Can you build one of these around my yard please?
Love it – want it – where do I get it?
Here’s where you can get it: http://www.hvtvmounts.com/
2012 is turning out to be a gang buster year for my small architecture practice! In addition to a $2.5M +/- corporate office project in Pittsburgh, a 10,000 sf private home in New Hope, and the slew of other small projects I’ve been getting for additions and remodels, I’ve just landed another Hospitality project in the Philadelphia airport! A 2300 sf bar in the new F Terminal Hub! When it opens this fall, let’a have a drink (if you can get past TSA!)
This growth represents a 100% increase in billings over two years ago, so I’m gonna have to grow another set of arms to keep up!
So due to a combination of events involving an out of town trip, an old crumbly brick chimney, and an old water heater in my house, I had to make a decision rather quickly about having hot water in my home or preventing my children’s death of carbon monoxide poisoning. I went with the latter and shut down the 15 year old 40 gallon tank water heater and started shopping for a new unit.
As an architect, a technophile, and as a person interested in being green, I decided to get pricing on a tankless whole house water heater as an option to line up against the price of a standard 40 gallon tank unit. Because of the location of the old tank heater and accessibility (or lack thereof) to an exterior wall for a “B” vent, the water heater would have to move or I would have to rebuild the chimney. Easy decision for me – move the water heater – I was already going to have to pay money for the heater, I was not ready to do both at once.
The new location, in the laundry room was tight, which helped my decision to go with a wall mounted tankless unit. The installation cost was 60% more than a tank unit, but some of that cost is in new exterior venting, a new 1″ gas line, a new outlet, and new hot and cold water piping. And there is (was) a $300 rebate available through my utility.
So now I have (in theory) an endless supply of hot water for my 2-1/2 bath home and I’m learning how to use the system. First, no trickling of hot water for shaving – too low of a flow (<.5 gal./min.) and the heater won’t kick on. Second, and this is the big one, watch out for the “cold sandwich”.
So the “cold sandwich” is a term to describe a situation unique to tankless water heaters. In a tank system, if you turn on the hot water in the morning, you wait a few seconds as the cold water gets pushed out of the pipes and then you have hot water. If you turn off the hot water, then turn it back on again, the hot water in the pipes keeps on coming, pulling from a large tank of hot water – so until that tank is empty, the water will be hot.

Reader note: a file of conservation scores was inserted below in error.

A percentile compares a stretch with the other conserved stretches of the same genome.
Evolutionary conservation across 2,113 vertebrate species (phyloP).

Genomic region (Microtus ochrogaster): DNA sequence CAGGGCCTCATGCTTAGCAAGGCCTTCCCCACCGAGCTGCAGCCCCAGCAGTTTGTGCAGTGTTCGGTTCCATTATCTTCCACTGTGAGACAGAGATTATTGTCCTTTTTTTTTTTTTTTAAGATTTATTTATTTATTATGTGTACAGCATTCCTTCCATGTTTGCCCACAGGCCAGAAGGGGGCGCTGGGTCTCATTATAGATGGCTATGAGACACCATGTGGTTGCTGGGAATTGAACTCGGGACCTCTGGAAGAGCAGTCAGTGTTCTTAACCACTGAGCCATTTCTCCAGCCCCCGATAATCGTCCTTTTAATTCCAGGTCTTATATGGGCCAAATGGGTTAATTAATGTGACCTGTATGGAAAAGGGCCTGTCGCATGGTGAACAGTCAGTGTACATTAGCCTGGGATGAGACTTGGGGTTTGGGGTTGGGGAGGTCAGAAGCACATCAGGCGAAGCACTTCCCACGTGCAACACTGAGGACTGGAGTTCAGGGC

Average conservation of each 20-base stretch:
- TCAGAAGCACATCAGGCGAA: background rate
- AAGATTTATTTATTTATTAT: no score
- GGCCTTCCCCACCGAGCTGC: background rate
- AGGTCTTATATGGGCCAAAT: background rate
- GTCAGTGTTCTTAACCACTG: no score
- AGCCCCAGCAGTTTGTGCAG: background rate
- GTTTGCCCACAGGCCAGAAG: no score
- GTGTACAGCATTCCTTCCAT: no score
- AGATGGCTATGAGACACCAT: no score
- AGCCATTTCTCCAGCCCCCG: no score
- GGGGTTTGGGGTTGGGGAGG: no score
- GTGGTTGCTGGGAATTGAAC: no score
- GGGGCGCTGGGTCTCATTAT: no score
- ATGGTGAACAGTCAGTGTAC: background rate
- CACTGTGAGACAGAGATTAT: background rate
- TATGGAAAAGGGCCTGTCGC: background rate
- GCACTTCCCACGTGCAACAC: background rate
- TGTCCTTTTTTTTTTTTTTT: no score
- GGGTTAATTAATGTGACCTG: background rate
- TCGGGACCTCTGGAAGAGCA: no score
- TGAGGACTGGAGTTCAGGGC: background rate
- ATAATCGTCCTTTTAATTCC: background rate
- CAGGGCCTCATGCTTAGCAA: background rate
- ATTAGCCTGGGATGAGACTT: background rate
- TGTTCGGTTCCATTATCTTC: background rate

In a tankless setup, when you turn off the hot water, the hot water heater turns off. When you turn the hot water on, a little cold water goes through it first so it can determine flow and temperature so it can regulate the amount of gas to burn. This, in turn, puts a section of very cold water into the hot water stream. If you are not too far from your hot water heater, this is not a big deal, because you know when to expect it and you wait a second for the hot water to get there again. In my house, the hot water heater is now right next to the laundry and utility sink, right below the kitchen sink/dishwaher, and only a few feet from the powder room, leaving the two 2nd floor baths the only problem areas. But these are really big problems!
Imagine in the morning, you are at the sink, washing your face. You finally get the hot water flowing and then you turn off the sink, jump in the shower and it feels so nice. 10 seconds into your shower, you get 5 seconds of ice water! That’ll wake you up, but it’s not pleasant. So the short term solution is to turn on the shower before turning off the sink, ensuring a continuous hot water flow so the heater stays on. The long term solution is to add a small holding tank to the system – potentially with a recirc pump that runs on a timer for just the mornings. Although it would cost more money, on top of the investment already made, I don’t want to have any more “cold sandwich” mornings!
After two months of contract negotiations, Design on the Square, LLC has finally signed a contract with Fiserv Inc. for their new Pittsburgh offices!
Also, drawings have been submitted for a watch store at the Philadelphia Airport and construction will take place in March for that.
A repeat client in Philadelphia has asked me to keep a little time available for another potential food service project.
The Sterling Building is back on the books – round 4 for this project – but it looks like the developer has finally committed to moving forward with it and with the potential LEED rating as well!
I love building murals that add great architectural detail to a blank facade. In french, it’s called Trompe L’Oeil (to trick the eye). Don’t get me wrong, regular murals are good too, but the artists that try to tie the mural into the building always impress me.
Growing up in St. Louis, every time we drove by this building I was fascinated: Continue reading